California’s Marine Invasive Species Program and the United States Federal Programs that Manage Vessels as Vectors of Nonindigenous Species: A Comparison of the Relative Effectiveness at Reducing the Risk of Nonindigenous Species Introduction from Maritime Shipping Activities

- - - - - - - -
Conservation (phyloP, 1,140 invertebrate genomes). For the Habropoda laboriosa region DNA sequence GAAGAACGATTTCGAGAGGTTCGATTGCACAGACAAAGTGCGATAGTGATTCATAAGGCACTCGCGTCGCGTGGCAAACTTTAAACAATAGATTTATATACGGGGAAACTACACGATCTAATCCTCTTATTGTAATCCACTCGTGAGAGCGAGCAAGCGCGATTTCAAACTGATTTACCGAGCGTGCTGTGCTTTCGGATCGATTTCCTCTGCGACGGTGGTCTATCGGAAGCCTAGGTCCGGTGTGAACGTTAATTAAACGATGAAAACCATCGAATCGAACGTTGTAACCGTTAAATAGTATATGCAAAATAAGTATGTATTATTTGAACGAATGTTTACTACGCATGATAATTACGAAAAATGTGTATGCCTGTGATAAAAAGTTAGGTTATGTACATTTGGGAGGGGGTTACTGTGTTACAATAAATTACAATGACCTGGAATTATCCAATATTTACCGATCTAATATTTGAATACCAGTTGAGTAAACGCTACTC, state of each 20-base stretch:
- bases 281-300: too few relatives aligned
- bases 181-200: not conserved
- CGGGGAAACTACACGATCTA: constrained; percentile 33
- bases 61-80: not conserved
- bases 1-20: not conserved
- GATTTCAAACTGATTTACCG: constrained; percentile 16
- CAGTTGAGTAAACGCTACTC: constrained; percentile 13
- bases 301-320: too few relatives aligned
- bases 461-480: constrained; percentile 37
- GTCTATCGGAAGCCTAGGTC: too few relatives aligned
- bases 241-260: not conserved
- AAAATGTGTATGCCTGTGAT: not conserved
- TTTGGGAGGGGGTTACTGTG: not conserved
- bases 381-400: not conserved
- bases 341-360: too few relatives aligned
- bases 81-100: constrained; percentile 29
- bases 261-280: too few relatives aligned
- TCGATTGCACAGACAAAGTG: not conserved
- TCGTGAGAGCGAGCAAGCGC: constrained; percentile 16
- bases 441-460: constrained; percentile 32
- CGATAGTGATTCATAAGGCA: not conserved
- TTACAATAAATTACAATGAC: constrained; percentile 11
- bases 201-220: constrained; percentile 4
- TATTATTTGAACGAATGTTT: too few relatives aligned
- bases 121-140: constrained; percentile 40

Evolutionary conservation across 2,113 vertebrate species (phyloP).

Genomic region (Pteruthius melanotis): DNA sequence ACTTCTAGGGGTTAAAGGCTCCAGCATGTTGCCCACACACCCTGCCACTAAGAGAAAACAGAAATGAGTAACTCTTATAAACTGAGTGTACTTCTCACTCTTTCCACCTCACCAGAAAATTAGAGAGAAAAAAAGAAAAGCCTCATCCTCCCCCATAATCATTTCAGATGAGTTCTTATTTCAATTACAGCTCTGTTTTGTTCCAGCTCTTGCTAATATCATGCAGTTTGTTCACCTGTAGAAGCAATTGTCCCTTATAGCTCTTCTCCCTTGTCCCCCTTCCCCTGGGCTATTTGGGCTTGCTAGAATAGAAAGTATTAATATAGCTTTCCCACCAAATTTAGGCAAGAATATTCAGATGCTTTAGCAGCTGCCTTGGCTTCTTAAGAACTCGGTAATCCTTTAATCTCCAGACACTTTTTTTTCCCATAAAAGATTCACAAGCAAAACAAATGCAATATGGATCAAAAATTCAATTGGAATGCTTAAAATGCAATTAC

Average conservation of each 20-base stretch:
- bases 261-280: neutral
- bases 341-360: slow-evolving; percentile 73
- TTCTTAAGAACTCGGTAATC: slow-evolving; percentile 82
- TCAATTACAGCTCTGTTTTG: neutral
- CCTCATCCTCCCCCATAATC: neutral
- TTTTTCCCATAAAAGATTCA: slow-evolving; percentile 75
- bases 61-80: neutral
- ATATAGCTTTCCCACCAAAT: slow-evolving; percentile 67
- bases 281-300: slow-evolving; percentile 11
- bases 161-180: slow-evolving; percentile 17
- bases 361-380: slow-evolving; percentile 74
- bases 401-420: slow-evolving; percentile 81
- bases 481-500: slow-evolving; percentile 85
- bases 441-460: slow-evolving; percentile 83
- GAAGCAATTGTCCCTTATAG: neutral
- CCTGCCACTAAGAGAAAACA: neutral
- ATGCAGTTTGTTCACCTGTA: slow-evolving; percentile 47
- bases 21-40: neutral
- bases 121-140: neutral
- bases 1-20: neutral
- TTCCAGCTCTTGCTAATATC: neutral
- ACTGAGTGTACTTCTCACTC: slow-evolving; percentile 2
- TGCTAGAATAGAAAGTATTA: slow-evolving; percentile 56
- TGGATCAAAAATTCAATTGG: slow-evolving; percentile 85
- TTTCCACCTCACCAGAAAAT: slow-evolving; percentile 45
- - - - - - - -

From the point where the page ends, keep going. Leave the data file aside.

California Public Resources Code (PRC) Section 71271 states that if a federal program and regulations similar to those adopted by California’s Marine Invasive Species Program (MISP) are established and implemented, the Commission shall submit a report to the State Legislature within eight months of the implementation of the federal program. The report shall compare California’s Marine Invasive Species Program with the federal program and make a finding as to the federal program’s relative effectiveness in preventing the introduction of marine invasive species from vessels visiting California. Upon completion of the analysis, the Commission is required to recommend repeal of the MISP only if the federal program “is equally or more effective at implementing and funding effective controls on the release of aquatic invasive species into the waters of the state.” In June 2012, the U.S. Coast Guard (USCG) enacted regulations establishing numerical standards for the discharge of living organisms in ships’ ballast water. Vessels will be required to comply with the discharge standards beginning on December 1, 2013. In March 2013, the U.S. Environmental Protection Agency (EPA) released the 2013 Vessel General Permit (VGP), which also contains ballast water discharge standards with an effective date of December 19, 2013. The adoption and implementation of numeric standards for the discharge of ballast water at the federal level was determined by Commission staff as an appropriate trigger to initiate the comparison and analysis required by law. This report, prepared for the California Legislature, summarizes this analysis and fulfills the mandate set forth in PRC section 71271.